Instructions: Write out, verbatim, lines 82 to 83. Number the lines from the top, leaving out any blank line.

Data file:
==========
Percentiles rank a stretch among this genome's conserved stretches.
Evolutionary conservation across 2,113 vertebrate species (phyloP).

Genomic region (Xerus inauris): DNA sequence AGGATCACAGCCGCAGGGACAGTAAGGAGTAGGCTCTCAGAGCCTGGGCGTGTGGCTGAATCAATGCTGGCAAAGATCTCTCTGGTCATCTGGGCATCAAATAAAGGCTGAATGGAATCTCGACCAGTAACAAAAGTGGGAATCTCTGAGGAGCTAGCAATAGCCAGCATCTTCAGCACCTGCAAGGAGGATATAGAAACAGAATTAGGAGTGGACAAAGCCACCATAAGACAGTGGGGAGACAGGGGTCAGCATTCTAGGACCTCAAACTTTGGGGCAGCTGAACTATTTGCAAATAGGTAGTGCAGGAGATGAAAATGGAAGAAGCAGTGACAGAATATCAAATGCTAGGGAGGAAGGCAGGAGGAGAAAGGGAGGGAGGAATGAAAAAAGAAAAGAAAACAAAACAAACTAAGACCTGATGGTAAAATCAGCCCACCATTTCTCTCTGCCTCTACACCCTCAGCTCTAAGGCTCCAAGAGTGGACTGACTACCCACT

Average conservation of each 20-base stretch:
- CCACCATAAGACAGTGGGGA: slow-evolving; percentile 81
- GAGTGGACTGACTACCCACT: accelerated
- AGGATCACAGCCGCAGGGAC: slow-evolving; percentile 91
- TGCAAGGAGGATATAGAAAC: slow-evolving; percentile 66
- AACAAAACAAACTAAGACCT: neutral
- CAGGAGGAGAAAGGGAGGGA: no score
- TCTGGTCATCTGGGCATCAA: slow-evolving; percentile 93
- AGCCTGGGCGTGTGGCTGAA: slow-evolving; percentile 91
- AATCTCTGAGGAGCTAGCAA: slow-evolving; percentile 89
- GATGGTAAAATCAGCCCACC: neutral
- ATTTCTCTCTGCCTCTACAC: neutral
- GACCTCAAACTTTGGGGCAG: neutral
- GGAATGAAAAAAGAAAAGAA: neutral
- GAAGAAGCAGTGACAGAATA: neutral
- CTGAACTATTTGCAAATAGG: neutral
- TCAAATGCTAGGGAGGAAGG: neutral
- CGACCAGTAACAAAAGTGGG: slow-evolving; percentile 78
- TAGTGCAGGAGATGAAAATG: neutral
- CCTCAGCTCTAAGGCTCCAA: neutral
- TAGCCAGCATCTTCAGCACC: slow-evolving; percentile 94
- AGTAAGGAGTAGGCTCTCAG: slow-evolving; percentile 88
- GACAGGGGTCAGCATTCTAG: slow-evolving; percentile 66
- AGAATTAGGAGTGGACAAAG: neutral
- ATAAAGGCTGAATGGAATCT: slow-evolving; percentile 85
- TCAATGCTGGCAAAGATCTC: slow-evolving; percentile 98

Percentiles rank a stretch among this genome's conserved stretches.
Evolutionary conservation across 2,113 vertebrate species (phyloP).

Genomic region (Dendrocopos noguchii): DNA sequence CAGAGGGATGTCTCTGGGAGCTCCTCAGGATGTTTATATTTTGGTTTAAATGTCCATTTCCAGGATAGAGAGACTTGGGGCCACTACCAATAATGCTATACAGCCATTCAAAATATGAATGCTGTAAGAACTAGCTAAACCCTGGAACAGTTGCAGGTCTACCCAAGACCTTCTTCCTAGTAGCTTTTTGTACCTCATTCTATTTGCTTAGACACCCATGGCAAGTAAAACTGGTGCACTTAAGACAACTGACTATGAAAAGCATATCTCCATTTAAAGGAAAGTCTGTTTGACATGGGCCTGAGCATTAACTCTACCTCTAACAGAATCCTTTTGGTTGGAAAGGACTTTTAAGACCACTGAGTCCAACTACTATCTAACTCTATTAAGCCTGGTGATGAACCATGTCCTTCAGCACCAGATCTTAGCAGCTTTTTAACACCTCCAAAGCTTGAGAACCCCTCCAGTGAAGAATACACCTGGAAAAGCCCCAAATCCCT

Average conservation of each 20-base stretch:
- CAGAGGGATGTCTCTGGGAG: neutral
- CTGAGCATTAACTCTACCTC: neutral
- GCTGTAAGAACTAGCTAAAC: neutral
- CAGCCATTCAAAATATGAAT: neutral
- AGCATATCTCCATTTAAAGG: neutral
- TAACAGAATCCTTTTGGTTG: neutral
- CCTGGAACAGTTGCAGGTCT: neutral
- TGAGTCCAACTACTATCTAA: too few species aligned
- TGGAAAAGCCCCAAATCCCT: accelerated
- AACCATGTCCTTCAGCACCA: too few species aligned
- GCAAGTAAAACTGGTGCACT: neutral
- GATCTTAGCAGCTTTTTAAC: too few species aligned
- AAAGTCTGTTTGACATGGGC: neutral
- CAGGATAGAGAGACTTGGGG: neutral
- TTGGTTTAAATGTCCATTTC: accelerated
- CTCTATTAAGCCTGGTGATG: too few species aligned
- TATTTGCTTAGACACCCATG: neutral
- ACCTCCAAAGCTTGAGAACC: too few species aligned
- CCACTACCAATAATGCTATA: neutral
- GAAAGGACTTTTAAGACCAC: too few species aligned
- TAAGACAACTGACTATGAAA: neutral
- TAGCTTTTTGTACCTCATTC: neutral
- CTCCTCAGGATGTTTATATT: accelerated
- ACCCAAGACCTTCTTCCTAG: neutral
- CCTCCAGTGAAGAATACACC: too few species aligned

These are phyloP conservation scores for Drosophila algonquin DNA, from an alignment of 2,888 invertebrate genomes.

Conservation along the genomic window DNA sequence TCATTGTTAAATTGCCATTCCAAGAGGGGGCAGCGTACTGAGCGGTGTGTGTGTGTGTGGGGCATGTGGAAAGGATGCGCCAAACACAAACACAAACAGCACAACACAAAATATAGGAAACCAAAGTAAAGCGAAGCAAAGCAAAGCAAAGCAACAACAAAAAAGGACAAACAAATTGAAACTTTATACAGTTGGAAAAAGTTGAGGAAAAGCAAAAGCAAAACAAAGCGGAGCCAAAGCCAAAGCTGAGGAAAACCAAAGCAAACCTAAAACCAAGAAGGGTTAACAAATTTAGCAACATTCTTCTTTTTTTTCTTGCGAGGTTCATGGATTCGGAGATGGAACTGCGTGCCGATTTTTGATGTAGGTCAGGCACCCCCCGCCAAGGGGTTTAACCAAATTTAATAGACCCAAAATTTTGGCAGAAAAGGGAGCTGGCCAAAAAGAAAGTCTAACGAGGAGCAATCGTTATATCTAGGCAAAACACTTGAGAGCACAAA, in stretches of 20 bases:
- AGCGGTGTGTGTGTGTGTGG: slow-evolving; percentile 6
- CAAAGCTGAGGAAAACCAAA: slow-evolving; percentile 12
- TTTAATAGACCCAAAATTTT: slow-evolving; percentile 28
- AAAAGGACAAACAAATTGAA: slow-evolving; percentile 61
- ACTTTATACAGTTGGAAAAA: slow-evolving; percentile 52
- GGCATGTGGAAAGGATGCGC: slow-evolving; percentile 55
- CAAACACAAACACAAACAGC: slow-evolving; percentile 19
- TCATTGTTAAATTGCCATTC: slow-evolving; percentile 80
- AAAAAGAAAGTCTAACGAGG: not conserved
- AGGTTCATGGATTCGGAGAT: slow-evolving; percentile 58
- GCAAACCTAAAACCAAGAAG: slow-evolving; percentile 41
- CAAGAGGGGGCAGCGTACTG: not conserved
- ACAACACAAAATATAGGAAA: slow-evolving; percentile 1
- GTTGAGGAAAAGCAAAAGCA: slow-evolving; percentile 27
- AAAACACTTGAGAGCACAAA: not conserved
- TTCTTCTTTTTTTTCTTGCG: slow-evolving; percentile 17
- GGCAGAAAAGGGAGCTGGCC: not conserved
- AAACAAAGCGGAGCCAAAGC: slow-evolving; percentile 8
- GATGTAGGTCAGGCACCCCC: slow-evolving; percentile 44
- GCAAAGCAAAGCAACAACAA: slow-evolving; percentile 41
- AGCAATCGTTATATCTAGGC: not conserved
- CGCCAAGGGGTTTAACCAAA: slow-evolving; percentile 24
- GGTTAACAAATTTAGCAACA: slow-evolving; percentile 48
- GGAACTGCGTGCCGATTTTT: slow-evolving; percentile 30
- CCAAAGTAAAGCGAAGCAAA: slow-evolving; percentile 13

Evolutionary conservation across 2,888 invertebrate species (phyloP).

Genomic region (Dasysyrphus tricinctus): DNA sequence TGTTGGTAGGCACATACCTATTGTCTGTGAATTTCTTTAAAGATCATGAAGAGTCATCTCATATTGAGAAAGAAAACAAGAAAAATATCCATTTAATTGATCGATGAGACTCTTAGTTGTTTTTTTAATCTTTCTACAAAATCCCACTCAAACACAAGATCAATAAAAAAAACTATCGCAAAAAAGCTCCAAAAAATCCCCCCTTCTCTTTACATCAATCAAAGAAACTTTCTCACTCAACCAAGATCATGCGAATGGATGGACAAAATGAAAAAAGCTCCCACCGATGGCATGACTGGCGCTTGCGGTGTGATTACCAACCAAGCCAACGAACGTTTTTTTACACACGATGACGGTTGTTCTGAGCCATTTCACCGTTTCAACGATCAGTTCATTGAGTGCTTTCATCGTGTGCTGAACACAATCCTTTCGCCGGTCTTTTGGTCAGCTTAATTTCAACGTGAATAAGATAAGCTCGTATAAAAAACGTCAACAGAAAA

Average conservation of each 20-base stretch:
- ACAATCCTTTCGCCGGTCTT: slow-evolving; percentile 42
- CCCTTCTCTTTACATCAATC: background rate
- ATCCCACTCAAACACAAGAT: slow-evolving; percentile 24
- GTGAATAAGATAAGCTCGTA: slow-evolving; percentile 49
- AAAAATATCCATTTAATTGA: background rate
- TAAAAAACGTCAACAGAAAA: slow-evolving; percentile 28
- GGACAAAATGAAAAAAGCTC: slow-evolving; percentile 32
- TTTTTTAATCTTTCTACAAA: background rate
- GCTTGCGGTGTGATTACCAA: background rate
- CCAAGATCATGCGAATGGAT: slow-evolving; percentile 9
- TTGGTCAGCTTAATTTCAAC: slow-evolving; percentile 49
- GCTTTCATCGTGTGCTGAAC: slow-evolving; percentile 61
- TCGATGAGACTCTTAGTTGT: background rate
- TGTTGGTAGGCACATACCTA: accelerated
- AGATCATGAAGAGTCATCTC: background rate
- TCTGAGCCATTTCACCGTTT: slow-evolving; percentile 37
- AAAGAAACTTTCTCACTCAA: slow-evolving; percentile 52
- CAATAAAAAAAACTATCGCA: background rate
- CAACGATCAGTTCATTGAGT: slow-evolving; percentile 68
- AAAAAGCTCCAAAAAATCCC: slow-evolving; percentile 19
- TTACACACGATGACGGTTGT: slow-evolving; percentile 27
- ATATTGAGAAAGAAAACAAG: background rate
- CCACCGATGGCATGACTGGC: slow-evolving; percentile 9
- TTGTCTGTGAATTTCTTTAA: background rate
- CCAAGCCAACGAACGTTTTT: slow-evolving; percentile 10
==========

- CGCCAAGGGGTTTAACCAAA: slow-evolving; percentile 24
- GGTTAACAAATTTAGCAACA: slow-evolving; percentile 48